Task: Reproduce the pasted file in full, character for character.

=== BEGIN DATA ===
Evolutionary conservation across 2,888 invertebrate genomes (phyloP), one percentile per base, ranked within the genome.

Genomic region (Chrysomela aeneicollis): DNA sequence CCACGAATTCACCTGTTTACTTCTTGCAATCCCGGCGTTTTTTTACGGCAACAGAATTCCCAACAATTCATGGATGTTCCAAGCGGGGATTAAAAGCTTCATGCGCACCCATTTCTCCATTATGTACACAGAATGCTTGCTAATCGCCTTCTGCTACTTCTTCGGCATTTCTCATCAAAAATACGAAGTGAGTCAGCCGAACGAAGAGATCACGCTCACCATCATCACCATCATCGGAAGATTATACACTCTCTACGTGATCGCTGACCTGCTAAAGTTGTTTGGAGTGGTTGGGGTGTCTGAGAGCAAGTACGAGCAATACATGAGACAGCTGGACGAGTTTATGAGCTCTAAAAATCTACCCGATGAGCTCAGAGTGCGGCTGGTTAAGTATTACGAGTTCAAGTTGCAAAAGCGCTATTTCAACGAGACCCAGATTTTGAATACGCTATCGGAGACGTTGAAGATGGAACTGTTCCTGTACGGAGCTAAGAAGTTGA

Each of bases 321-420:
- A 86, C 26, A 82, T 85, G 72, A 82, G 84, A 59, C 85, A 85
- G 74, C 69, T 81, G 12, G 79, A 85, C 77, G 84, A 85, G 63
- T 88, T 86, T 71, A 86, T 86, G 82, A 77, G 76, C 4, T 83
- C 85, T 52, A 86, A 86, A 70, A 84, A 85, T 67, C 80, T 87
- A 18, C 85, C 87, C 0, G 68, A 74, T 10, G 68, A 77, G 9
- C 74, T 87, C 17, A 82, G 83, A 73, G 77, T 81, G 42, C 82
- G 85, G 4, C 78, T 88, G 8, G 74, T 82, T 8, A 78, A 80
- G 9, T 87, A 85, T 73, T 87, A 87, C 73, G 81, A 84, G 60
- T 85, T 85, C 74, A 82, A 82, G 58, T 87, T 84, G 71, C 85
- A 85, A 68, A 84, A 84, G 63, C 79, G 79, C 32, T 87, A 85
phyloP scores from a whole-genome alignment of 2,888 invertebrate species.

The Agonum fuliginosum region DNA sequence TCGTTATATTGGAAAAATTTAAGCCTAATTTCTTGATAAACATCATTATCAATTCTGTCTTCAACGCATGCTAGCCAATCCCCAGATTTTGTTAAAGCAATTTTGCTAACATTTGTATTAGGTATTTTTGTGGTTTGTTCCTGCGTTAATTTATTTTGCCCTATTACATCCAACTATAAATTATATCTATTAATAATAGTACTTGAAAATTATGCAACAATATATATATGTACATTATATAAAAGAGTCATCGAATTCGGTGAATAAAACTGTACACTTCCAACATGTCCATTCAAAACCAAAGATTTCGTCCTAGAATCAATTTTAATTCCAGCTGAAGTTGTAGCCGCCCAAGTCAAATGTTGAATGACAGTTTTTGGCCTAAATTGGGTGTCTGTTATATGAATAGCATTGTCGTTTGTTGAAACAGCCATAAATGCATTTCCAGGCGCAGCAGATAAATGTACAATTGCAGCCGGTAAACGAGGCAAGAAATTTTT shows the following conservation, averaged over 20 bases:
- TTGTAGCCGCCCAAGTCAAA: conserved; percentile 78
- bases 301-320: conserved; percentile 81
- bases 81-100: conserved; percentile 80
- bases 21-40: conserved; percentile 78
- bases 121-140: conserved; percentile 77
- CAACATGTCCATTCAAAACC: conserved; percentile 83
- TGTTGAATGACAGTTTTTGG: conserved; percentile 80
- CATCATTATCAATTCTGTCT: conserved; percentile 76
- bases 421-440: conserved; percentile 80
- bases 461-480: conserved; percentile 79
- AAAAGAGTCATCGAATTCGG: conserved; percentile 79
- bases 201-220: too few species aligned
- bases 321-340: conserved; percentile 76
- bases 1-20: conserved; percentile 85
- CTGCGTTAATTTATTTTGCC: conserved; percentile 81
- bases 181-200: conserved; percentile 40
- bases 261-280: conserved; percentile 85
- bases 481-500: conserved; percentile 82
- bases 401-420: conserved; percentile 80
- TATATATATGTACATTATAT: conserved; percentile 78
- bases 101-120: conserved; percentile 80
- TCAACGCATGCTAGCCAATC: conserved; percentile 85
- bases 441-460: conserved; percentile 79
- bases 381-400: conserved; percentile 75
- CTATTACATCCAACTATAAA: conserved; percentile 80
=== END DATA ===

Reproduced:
Evolutionary conservation across 2,888 invertebrate genomes (phyloP), one percentile per base, ranked within the genome.

Genomic region (Chrysomela aeneicollis): DNA sequence CCACGAATTCACCTGTTTACTTCTTGCAATCCCGGCGTTTTTTTACGGCAACAGAATTCCCAACAATTCATGGATGTTCCAAGCGGGGATTAAAAGCTTCATGCGCACCCATTTCTCCATTATGTACACAGAATGCTTGCTAATCGCCTTCTGCTACTTCTTCGGCATTTCTCATCAAAAATACGAAGTGAGTCAGCCGAACGAAGAGATCACGCTCACCATCATCACCATCATCGGAAGATTATACACTCTCTACGTGATCGCTGACCTGCTAAAGTTGTTTGGAGTGGTTGGGGTGTCTGAGAGCAAGTACGAGCAATACATGAGACAGCTGGACGAGTTTATGAGCTCTAAAAATCTACCCGATGAGCTCAGAGTGCGGCTGGTTAAGTATTACGAGTTCAAGTTGCAAAAGCGCTATTTCAACGAGACCCAGATTTTGAATACGCTATCGGAGACGTTGAAGATGGAACTGTTCCTGTACGGAGCTAAGAAGTTGA

Each of bases 321-420:
- A 86, C 26, A 82, T 85, G 72, A 82, G 84, A 59, C 85, A 85
- G 74, C 69, T 81, G 12, G 79, A 85, C 77, G 84, A 85, G 63
- T 88, T 86, T 71, A 86, T 86, G 82, A 77, G 76, C 4, T 83
- C 85, T 52, A 86, A 86, A 70, A 84, A 85, T 67, C 80, T 87
- A 18, C 85, C 87, C 0, G 68, A 74, T 10, G 68, A 77, G 9
- C 74, T 87, C 17, A 82, G 83, A 73, G 77, T 81, G 42, C 82
- G 85, G 4, C 78, T 88, G 8, G 74, T 82, T 8, A 78, A 80
- G 9, T 87, A 85, T 73, T 87, A 87, C 73, G 81, A 84, G 60
- T 85, T 85, C 74, A 82, A 82, G 58, T 87, T 84, G 71, C 85
- A 85, A 68, A 84, A 84, G 63, C 79, G 79, C 32, T 87, A 85
phyloP scores from a whole-genome alignment of 2,888 invertebrate species.

The Agonum fuliginosum region DNA sequence TCGTTATATTGGAAAAATTTAAGCCTAATTTCTTGATAAACATCATTATCAATTCTGTCTTCAACGCATGCTAGCCAATCCCCAGATTTTGTTAAAGCAATTTTGCTAACATTTGTATTAGGTATTTTTGTGGTTTGTTCCTGCGTTAATTTATTTTGCCCTATTACATCCAACTATAAATTATATCTATTAATAATAGTACTTGAAAATTATGCAACAATATATATATGTACATTATATAAAAGAGTCATCGAATTCGGTGAATAAAACTGTACACTTCCAACATGTCCATTCAAAACCAAAGATTTCGTCCTAGAATCAATTTTAATTCCAGCTGAAGTTGTAGCCGCCCAAGTCAAATGTTGAATGACAGTTTTTGGCCTAAATTGGGTGTCTGTTATATGAATAGCATTGTCGTTTGTTGAAACAGCCATAAATGCATTTCCAGGCGCAGCAGATAAATGTACAATTGCAGCCGGTAAACGAGGCAAGAAATTTTT shows the following conservation, averaged over 20 bases:
- TTGTAGCCGCCCAAGTCAAA: conserved; percentile 78
- bases 301-320: conserved; percentile 81
- bases 81-100: conserved; percentile 80
- bases 21-40: conserved; percentile 78
- bases 121-140: conserved; percentile 77
- CAACATGTCCATTCAAAACC: conserved; percentile 83
- TGTTGAATGACAGTTTTTGG: conserved; percentile 80
- CATCATTATCAATTCTGTCT: conserved; percentile 76
- bases 421-440: conserved; percentile 80
- bases 461-480: conserved; percentile 79
- AAAAGAGTCATCGAATTCGG: conserved; percentile 79
- bases 201-220: too few species aligned
- bases 321-340: conserved; percentile 76
- bases 1-20: conserved; percentile 85
- CTGCGTTAATTTATTTTGCC: conserved; percentile 81
- bases 181-200: conserved; percentile 40
- bases 261-280: conserved; percentile 85
- bases 481-500: conserved; percentile 82
- bases 401-420: conserved; percentile 80
- TATATATATGTACATTATAT: conserved; percentile 78
- bases 101-120: conserved; percentile 80
- TCAACGCATGCTAGCCAATC: conserved; percentile 85
- bases 441-460: conserved; percentile 79
- bases 381-400: conserved; percentile 75
- CTATTACATCCAACTATAAA: conserved; percentile 80